Showtime’s new white-collar crime drama Billions is doing well in the ratings, and has even been renewed for a second season already. This week, we review some of the best/worst dialogue that continues to lure viewers into this madcap show because, let’s face it: it’s not the characterization.

“Here’s something they didn’t teach you at Stanford, Ben. Whenever you can, put a company in your mouth.”

This is Bobby’s line to his assistant Ben Kim (Daniel K. Isaac), regarding the YumTime “Scrumpet.” Bobby has a lot of stocks in YumTime, a packaged sweets company he grew up loving, and the stock is at risk. He wants to improve the quality of the company’s primary product by replacing corn syrup with real sugar, as per the candy’s original recipe. Bobby loved those original Scrumpets growin’ up in Queens in the ’70s — bada bing bada boom, fuhgedabbout it, and so on.

The implication: Bobby is a stock market mad genius, who trusts his intuition and interacts with the products in which he is investing.

"Fuck yeah, dog!"

“If I let your dog shit slide, then I have to be OK with this whole plaza filling up with it, which it would. … Why don’t we let petty larceny slide?”

“Sure, let it slide, it’s just some dog shit.” Chuck is walking his dog in the park, when he sees some schlub sans baggie leaving his dog’s huge deuce right in the middle of the thoroughfare. Chuck lectures him, until the man begrudgingly picks up his dog’s handiwork with his hands and carry it to the garbage can.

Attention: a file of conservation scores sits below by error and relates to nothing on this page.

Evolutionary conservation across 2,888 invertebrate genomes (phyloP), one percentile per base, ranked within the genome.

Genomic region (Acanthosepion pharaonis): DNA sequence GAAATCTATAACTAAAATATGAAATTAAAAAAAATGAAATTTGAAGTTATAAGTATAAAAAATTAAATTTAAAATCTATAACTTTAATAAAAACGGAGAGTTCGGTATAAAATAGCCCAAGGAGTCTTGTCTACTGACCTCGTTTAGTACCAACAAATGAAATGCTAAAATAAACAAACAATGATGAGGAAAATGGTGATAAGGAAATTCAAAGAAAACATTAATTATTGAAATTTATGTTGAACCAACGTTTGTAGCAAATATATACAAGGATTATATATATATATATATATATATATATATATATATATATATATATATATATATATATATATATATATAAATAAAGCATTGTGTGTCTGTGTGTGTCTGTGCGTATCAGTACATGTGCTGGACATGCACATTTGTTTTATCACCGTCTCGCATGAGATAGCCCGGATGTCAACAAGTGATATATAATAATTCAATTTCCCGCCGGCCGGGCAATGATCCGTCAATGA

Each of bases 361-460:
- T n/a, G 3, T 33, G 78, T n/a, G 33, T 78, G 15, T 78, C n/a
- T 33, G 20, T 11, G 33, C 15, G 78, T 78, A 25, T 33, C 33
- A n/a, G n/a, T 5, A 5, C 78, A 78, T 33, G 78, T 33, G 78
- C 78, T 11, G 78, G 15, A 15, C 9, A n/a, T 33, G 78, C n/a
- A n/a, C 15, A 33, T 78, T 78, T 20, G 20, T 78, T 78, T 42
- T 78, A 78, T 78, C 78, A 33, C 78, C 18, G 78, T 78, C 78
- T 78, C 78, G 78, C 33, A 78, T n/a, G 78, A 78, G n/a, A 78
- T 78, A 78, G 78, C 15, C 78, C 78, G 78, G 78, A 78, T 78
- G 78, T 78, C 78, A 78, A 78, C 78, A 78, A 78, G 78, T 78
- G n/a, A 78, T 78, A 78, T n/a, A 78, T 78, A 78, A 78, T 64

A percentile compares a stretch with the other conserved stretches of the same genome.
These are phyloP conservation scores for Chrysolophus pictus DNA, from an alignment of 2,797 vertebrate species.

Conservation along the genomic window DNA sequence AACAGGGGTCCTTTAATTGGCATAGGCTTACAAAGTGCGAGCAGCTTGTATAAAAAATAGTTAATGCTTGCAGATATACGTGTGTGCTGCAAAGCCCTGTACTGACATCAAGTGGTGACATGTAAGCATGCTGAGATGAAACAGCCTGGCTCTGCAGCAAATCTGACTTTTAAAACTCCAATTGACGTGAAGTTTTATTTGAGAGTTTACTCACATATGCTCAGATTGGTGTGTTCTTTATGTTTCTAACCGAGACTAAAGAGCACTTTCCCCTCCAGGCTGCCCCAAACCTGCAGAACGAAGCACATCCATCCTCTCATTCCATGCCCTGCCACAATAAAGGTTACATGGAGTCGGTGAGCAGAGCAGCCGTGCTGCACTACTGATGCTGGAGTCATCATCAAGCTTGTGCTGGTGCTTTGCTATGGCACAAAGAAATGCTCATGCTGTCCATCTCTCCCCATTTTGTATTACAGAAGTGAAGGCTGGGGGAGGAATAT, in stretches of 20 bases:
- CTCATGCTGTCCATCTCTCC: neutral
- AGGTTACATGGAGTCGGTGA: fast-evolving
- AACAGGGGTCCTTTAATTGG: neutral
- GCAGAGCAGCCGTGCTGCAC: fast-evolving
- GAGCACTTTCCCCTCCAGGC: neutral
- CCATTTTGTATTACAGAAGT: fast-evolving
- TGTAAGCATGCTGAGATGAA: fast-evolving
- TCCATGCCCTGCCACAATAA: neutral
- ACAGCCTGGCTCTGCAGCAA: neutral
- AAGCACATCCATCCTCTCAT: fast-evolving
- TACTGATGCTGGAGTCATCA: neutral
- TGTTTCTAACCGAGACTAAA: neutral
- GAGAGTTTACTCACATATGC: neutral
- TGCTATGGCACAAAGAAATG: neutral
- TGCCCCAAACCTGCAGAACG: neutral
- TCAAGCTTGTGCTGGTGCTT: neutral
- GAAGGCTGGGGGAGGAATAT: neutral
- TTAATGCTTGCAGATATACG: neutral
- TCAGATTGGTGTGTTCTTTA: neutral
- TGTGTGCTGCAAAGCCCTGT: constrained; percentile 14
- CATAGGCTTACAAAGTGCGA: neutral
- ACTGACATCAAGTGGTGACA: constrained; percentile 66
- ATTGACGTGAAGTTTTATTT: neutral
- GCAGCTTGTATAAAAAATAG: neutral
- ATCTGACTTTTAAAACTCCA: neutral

The implication: It’s immediately apparent that this scene is meant to get to the crux of Chuck’s character, sort of like that Wire scene where D’Angelo talks about chess strategy. It’s also peak, angry-bulldog Giamatti, a powerful new entry in his filmography.

“Why don’t you skip Don Pasquale and join us on this opera buffa?”

Chuck likes opera, bro! He’s refined! But he also likes being shocked with a cattle prod by his wife in a black cop hat and fishnets.

“What is it about a woman taking it into her mouth after a little raw-dogging that just seems so right? And it’s just this: that I’m accepted for who I am.”

Though Giamatti gets a lot of zingers, the most disturbing and indelible lines on Billions usually come from Wags, Axe’s moral reprobate of a spokesperson and enforcer. This jaw-dropper comes during a private session with Wendy, when describing why he loves ATM — not the money dispenser, but the sexual practice of “ass to mouth.” Wendy, of course, points out the desire probably has to do with “power dynamics,” as well as being a counter to his dominant role at Axe Capital. The way you act in business has a lot to do with the way you act in sex. Deep.

“What’s the difference between ass lube and regular lube?” “Viscosity.”

Again, sex and the workplace is the recurring theme of Billions. Here, Chuck removes one of his attorneys from a case in yet another ploy to get control of the Axelrod investigation. There’s a little bit about how this said lawyer is, metaphorically, taking it in the you-know-where.

Runner-up in this scene: “I’m making parlay with Eastern, and I need big wampum.”

“His safety school is FUCK YOU!”

Things get real when Lara (Malin Akerman) fucks over fellow Axe Capital wife June’s (Melissa Errico) life in order to get her to remove sections of her 9/11 memoir manuscript that are defamatory to Bobby. Lara’s reach extends to Stanford University, where June’s son is effectively denied admission. “Dang, those Axelrods run this country!” think impressionable viewers.

Photos via 'Showtime' Facebook and Showtime Network